Community Connections

     Related recommendation

     Fundraising Activities

     Related recommendation


     Related recommendation


     Related recommendation

Draft template Page 2 of 5

    Revised 10/24/02


Bernstein, Philip. Best Practices of Effective Nonprofit Organizations. The

    Foundation Center, 1997.

    Blazek, Jody. Financial Planning for Nonprofit Organizations. John Wiley &

    Sons, New York, 1996.

    Blazek, Jody. 990 Handbook: A Line-by-Line Approach. John Wiley & Sons, New

    York, 2001.

    Connors, Tracy Daniel, ed. The Nonprofit Handbook: Management. John Wiley

    & Sons, New York, 1997.

    Hummel, Joan M. Starting and Running a Nonprofit Organization. 2nd Ed.

    University of Minnesota Press: Minneapolis, 1996. Nauffts, Mitchell. Foundation Fundamentals (5th Edition), The Foundation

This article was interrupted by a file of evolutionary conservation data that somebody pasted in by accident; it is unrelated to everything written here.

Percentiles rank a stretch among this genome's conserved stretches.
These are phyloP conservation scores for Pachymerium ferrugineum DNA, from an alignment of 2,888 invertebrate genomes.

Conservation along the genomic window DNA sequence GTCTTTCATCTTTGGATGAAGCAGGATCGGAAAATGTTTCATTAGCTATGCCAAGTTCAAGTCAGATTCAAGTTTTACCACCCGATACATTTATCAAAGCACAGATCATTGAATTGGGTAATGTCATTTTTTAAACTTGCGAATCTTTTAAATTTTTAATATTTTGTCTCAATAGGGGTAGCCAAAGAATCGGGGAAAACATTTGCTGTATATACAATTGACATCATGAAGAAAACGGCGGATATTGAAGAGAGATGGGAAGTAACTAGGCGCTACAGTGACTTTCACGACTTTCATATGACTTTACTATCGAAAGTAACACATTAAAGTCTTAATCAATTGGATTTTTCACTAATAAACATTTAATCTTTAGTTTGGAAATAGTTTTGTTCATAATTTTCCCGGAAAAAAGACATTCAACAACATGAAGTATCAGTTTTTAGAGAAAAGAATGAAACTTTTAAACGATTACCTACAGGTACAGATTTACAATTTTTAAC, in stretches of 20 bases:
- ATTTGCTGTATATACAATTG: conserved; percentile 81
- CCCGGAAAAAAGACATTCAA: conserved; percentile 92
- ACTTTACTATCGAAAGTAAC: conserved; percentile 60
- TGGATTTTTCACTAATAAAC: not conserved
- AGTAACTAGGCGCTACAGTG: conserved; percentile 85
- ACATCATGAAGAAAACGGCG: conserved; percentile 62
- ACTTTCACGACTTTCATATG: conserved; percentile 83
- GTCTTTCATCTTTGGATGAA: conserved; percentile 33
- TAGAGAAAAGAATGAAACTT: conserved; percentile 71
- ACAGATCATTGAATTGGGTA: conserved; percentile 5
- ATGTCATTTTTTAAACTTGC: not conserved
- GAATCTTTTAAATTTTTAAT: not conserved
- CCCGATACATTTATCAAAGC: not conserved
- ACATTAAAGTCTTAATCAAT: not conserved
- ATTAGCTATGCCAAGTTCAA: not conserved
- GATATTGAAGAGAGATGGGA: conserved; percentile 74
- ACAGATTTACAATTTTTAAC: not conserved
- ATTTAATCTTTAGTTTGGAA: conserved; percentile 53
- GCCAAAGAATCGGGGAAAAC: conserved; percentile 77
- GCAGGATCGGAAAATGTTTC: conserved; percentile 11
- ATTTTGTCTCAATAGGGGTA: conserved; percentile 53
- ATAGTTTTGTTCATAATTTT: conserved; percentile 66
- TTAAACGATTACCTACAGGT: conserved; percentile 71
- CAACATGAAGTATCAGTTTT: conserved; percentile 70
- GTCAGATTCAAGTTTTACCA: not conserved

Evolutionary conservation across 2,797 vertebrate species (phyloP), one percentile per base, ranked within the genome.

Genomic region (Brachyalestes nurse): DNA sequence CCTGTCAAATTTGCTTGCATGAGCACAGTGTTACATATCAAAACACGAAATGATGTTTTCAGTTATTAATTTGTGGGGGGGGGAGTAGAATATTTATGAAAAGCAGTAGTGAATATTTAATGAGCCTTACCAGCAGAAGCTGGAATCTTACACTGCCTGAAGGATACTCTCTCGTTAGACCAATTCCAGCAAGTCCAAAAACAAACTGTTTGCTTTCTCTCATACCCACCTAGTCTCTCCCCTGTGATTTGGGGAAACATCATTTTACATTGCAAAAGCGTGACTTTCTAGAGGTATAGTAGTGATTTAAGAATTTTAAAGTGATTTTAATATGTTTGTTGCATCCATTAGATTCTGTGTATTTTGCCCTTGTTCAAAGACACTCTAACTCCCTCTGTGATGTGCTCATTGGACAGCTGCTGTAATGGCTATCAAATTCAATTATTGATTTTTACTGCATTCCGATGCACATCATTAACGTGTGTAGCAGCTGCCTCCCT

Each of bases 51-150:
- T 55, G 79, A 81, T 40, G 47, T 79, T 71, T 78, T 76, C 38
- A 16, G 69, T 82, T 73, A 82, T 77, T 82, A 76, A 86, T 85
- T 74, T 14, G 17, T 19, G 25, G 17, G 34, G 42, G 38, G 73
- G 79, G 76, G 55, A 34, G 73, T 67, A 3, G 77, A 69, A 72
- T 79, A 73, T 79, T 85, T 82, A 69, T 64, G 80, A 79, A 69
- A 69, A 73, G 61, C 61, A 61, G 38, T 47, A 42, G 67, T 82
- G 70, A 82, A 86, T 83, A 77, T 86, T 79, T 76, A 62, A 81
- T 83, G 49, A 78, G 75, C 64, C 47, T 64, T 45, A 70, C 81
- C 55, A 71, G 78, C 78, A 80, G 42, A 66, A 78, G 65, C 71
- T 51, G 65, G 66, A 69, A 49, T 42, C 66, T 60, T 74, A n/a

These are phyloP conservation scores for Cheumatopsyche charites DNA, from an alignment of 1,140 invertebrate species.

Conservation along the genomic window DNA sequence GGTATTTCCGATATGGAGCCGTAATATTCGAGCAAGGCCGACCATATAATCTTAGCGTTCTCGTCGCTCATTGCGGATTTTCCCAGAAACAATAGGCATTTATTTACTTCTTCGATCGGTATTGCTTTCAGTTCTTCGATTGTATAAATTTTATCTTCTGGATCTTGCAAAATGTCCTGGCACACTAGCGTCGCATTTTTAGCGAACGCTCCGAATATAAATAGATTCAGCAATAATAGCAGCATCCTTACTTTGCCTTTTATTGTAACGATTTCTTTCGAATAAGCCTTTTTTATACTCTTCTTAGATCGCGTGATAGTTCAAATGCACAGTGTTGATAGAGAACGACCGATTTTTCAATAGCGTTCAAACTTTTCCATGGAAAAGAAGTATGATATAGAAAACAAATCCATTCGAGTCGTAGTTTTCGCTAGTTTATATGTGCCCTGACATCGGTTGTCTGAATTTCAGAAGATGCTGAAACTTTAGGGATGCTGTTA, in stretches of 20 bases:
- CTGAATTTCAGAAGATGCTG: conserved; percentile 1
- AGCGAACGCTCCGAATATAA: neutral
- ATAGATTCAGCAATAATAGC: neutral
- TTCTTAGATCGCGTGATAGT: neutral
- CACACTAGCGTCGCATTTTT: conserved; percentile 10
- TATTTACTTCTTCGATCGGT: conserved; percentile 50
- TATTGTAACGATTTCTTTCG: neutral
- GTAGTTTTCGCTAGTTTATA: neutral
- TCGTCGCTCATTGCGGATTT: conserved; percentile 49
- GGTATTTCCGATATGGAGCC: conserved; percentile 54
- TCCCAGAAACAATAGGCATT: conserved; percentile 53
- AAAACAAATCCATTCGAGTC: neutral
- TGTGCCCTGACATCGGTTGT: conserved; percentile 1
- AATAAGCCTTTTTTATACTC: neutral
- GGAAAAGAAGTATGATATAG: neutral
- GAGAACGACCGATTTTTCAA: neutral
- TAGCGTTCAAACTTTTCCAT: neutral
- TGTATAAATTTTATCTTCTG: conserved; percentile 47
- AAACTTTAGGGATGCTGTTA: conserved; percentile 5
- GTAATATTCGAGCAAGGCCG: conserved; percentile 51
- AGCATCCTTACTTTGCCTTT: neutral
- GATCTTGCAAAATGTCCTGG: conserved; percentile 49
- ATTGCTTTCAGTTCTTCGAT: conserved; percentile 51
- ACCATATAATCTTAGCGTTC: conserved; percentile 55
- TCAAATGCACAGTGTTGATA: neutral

Center, 1994

    Olenick, Arnold and Philip Olenick. A Nonprofit Organization Operating Manual,

    Planning for Survival and Growth. The Foundation Center: New York


    Satterberg, Fred and Kary Schulman. Beyond Profit: The Complete Guide to

    Managing the Nonprofit Organization. Harper & Row: New York, 1985. Skloot, Edwards. The Nonprofit Entrepreneur. Creating Ventures To Earn

    Income. The Foundation Center 1988.

    Waldo, Charles N. A Working Guide for Directors of Not for Profit

    Organizations. Quorum Books: New York, 1986. Young, Joyce. Fundraising For Non-Profit Groups. Self-Counsel Press,

    Vancouver, British Columbia, Canada.

    Tips, Tools & Templates: A Guidebook for CDC Board Members. LISC

    Organizational Development Initiative